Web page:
So what do you do on a warm, sunny April day in Texas County when the weather feels more like it’s summertime?
Surely there is no shortage of choices, but one good idea is – of course – hitting the river for a float trip.
That’s precisely what I did last Sunday, enjoying a trip down the Big Piney River along with my wife Wendy, daughters Roxanne and Claudia, our Pembroke Welsh Corgi Gertie (the Permapup) and our friend Harold Mitchell (you might know him as the guy who does that awesome woodworking to create bowls, pots and other items).
We put in at the Tony Hogan low-water crossing south of Houston and paddled north to just past Dogs Bluff on Harold’s property below his house. Me, Harold and Capt. Gertie were in a canoe, while the women were all in single kayaks.
Not much rain has fallen so far this year, so the water level in the Big Piney was pretty low for April. Subsequently, we had to drag our craft across a few more shallow spots than one might expect for the time of year (especially the two big boys in the canoe).
As Harold put it, we “did a little more hiking” than a floater would normally do on that section of the Big Piney in late April.
No matter. The trip was wonderful.
Mere moments after we set out on our journey, I was reminded (again) of just how beautiful portions of this part of North America truly are.
The day’s ample sunshine caused the water to create captivating reflections that shimmered and danced off of the numerous bluffs on the river’s eastern shore.
Those same bluffs (dozens upon dozens of them) created a landscape that is so uniquely Ozarks that it made me feel as much as see their charming natural elegance.
As we moved along, myriad species of fish (some downright big) were easily visible in the river’s clear water.
And birds shouted and sang from every angle up in the thousands of evergreen trees and rapidly-greening leafy versions.
Several times I found myself saying out loud, “that’s just awesome.”
We stopped for lunch on a gravel bar just across the river from an incredibly picturesque hillside, with a rocky base and dotted with native shortleaf pines to its crest.
As we stood there taking it all in, we noticed a happy couple of big largemouth bass swimming back and forth in a deep spot near a submerged log under which they had obviously set up a nest (you could see the arrangement they had made in the gravel at the river’s bottom). Watching them operate as a team and knowing they were “together” was pretty special.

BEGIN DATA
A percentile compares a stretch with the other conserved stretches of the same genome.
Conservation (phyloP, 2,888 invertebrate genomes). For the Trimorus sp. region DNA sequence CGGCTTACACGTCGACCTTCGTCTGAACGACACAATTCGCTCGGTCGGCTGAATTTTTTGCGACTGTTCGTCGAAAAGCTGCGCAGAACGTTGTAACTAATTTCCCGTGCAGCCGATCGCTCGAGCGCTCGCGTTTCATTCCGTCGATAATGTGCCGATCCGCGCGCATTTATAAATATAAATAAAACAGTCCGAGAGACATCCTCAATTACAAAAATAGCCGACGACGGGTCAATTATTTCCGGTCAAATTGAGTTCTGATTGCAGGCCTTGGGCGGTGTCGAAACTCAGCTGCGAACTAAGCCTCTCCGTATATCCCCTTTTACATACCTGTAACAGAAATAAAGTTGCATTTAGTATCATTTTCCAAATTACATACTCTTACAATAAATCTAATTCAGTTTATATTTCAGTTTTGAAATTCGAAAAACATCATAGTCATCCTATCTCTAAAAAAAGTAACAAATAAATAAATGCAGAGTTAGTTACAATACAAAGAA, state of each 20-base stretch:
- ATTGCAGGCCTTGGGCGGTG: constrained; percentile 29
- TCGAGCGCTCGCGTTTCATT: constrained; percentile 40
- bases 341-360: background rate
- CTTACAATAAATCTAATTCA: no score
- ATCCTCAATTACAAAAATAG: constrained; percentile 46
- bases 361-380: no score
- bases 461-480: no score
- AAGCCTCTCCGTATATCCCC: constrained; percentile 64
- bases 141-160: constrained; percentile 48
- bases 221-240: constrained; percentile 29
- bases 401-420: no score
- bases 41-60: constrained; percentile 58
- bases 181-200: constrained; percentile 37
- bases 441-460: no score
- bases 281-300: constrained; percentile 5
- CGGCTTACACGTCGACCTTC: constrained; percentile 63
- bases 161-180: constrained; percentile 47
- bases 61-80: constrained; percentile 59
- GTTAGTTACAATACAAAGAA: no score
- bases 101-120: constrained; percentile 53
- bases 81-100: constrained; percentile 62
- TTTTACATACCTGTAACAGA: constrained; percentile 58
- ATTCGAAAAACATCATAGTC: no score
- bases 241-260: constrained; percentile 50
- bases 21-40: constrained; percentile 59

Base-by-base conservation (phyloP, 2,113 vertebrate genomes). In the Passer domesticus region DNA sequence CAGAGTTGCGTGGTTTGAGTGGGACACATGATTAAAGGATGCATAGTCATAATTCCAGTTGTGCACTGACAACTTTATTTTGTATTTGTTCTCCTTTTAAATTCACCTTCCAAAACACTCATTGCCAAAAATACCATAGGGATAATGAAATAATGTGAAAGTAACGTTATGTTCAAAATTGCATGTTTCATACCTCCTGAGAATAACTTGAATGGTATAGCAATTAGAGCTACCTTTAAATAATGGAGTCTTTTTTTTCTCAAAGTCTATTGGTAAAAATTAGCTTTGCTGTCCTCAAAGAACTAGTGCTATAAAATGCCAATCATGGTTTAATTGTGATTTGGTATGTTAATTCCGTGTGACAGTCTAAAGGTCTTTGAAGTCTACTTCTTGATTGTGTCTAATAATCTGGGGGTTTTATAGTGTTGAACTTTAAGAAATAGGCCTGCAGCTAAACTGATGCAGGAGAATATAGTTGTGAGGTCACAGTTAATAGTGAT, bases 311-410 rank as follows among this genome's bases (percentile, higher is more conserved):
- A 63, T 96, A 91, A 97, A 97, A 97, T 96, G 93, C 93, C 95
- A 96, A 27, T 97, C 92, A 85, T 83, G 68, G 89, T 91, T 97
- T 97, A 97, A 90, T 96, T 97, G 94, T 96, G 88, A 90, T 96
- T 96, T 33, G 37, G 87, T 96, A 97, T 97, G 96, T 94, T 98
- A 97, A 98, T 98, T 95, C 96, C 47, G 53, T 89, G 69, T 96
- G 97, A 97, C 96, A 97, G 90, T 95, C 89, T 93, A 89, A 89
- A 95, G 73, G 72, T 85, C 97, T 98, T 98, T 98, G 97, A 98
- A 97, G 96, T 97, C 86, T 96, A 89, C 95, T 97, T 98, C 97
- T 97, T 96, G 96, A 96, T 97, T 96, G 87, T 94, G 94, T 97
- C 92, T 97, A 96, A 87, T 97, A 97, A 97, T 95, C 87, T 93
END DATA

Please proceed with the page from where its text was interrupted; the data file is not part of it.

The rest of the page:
At another stop at a very deep spot below a tall limestone bluff, Roxanne got in for a swim and basically shared the water with several big soft shell turtles that had been surfacing and diving in the sizable pool. And all along the way we saw red-eared sliders sunning on logs and deadheads on both sides of the stream, sometimes plopping in the river when our presence disturbed them.
Maybe the highlight of the trip’s plentiful wildlife viewing was when a pair of whitetail deer crossed a shallow portion of the river right in front of us, taking only three bounding strides to go from one side to the other.
And of course, Gertie had the time of her life (for about the 1,000th time). She swam, barked and even got to fall in; when the canoe hit a submerged boulder at one point, it came almost to a stop, but the dog (who had most of her body on the front seat next to me) kept moving.
We all felt an exhausted satisfaction when we reached our destination after about five hours, and were glad we had made the effort. All in all, the experience was one I thoroughly enjoyed and one I’m proud to say is readily available only a couple of miles from home.
I’ll admit that I paid a price for the day’s adventure, as my aging body was sore from head to toe that night and I felt it for the next couple of days. But I’d pay that price again.
And I probably will before long.
Doug Davison is a writer, photographer and newsroom assistant for the Houston Herald. Email: firstname.lastname@example.org.